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Ottawa rebuffed a request from Alberta to help stop the spread of a destructive, tree-eating pine beetle – one that has ravaged B.C.'s forests and that Alberta warns could cross the prairies and reach Ontario.
Newly released documents show Alberta Environment Minister Diana McQueen wrote the federal government on Jan. 3 asking it to restore funding to fight the mountain pine beetle in Canada's National Parks, including Banff and Jasper, which lie along the B.C.-Alberta border. The beetle has spread through B.C., where it's projected to kill more than half of all pine trees, and is now spreading across Alberta. Ms. McQueen noted the "massive influx" was now spreading through the Parks and Alberta, and had been detected 50 kilometres from the Saskatchewan border.
But Parks Canada axed funding for fighting the beetle in 2009, a decision Ms. McQueen wrote that she is "troubled by." "Parks Canada no longer has a strategic plan in place to manage populations or treat infested trees," she wrote. In Jasper National Park, in particular, 1,400 new infected trees had recently been found, she wrote.
"The continued spread of mountain pine beetle is a significant threat to pine forests across Canada," Ms. McQueen wrote. "… Achieving success requires financial support from the Government of Canada."
Three months later, she received a reply from Peter Kent, the federal minister with whom she'd also been closely working to hammer out an oil-sands monitoring strategy. Mr. Kent dismissed her request. Instead, Parks Canada is using "prescribed fire to reduce susceptible forest" areas, he wrote. "Parks Canada will continue to work with its provincial partners on inter-agency prescribed fire initiatives," he wrote in the four-paragraph letter. He did not specifically address the request for funding.
In the meantime, Alberta is partnering with Saskatchewan and Ontario to fight the spread of the beetle, Ms. McQueen wrote. Saskatchewan had previously announced funding, saying that "working with Alberta provides our best chance of preventing this insect from becoming established in our majestic northern forest."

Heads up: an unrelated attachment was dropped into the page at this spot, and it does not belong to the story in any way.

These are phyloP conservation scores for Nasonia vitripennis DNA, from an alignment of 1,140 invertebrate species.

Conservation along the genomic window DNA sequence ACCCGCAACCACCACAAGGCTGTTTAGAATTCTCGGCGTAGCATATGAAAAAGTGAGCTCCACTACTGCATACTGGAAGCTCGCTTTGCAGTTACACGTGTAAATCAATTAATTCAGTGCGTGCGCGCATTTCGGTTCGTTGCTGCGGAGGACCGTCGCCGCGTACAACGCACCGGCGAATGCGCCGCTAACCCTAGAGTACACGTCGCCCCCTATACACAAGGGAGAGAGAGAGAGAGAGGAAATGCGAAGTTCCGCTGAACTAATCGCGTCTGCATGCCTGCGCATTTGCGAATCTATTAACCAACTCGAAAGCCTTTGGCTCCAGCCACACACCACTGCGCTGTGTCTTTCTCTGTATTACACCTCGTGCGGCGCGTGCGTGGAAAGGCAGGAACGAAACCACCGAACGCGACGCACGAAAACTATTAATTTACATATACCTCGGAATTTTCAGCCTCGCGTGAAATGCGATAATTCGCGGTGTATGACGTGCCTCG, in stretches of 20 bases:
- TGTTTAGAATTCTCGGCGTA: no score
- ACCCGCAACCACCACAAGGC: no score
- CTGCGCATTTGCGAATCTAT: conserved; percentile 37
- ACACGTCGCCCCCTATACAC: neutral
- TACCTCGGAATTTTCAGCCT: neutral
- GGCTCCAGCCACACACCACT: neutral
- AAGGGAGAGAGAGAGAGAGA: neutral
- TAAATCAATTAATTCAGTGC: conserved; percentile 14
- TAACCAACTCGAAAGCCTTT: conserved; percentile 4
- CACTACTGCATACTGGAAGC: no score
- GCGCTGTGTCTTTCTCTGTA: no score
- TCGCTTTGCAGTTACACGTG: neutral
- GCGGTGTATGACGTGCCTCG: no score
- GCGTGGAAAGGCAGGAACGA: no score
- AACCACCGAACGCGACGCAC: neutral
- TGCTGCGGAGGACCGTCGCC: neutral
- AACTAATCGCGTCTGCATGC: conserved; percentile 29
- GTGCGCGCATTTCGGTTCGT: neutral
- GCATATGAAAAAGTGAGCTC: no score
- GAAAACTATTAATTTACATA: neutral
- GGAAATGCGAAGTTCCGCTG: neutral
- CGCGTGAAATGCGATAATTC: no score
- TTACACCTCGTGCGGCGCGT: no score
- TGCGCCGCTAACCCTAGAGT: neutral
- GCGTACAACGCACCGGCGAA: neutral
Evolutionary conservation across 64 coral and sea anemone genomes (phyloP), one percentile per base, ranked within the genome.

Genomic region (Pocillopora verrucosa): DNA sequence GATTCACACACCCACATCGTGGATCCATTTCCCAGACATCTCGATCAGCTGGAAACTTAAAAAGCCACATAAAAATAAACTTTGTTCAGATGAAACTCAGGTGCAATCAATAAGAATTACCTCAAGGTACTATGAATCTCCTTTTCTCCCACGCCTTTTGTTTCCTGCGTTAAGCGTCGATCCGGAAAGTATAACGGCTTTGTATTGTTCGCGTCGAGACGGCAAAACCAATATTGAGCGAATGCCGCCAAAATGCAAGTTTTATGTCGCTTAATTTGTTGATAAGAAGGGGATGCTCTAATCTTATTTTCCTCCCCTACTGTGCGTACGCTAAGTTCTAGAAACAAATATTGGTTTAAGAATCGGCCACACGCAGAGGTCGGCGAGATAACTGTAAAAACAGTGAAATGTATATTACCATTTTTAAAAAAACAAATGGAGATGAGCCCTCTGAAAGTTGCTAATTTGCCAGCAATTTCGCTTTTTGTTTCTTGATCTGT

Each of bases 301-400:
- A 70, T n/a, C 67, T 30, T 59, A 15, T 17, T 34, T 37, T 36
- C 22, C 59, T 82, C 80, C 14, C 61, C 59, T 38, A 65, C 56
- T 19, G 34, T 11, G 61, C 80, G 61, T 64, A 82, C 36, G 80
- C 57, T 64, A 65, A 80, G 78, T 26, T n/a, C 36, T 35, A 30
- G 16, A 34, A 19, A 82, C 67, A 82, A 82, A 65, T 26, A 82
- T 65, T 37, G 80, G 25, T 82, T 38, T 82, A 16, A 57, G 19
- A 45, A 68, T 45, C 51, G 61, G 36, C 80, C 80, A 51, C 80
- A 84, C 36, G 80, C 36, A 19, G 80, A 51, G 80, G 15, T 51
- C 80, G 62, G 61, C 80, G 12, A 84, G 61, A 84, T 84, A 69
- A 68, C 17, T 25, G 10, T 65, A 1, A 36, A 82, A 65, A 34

The beetle kills a tree by laying eggs under the bark, and the larvae then slowly kill the tree, according to information published by the B.C. government. The province projects the beetle will kill 58 per cent of the province's pine trees by 2021.
The beetle was detected in Northern Alberta along the B.C. border in 2001, threatening to spread through the boreal forest. Warmer-than-average winters help the spread, which also increases fire risk – the infested trees dry out, and become more flammable. Fire, in turn, is what Ottawa is relying on to kill the beetles, Mr. Kent wrote.
The letter from Ms. McQueen was sent to Mr. Kent, federal Natural Resources Minister Joe Oliver and Ms. McQueen's counterparts in Saskatchewan and British Columbia. Mr. Kent's reply said he was writing on Mr. Oliver's behalf. The correspondence was released under Canada's Access to Information Act, and was among communication between Ms. McQueen and Mr. Kent this spring.
The letters came at a time when top bureaucrats in each department were speaking frequently about the oil sands, as were the ministers themselves. Mr. Kent wrote to Ms. McQueen on Feb. 11, discussing the oil sands while not addressing the January letter or the pine-beetle issue. Ms. McQueen wrote back again on March 18 agreeing to the terms of the oil-sands deal, and again on April 16, urging Ottawa not to close the Experimental Lakes research area in Northwestern Ontario. It was two days later that Mr. Kent wrote back, rebuffing the beetle-funding request.
Josh Wingrove is a parliamentary reporter in Ottawa.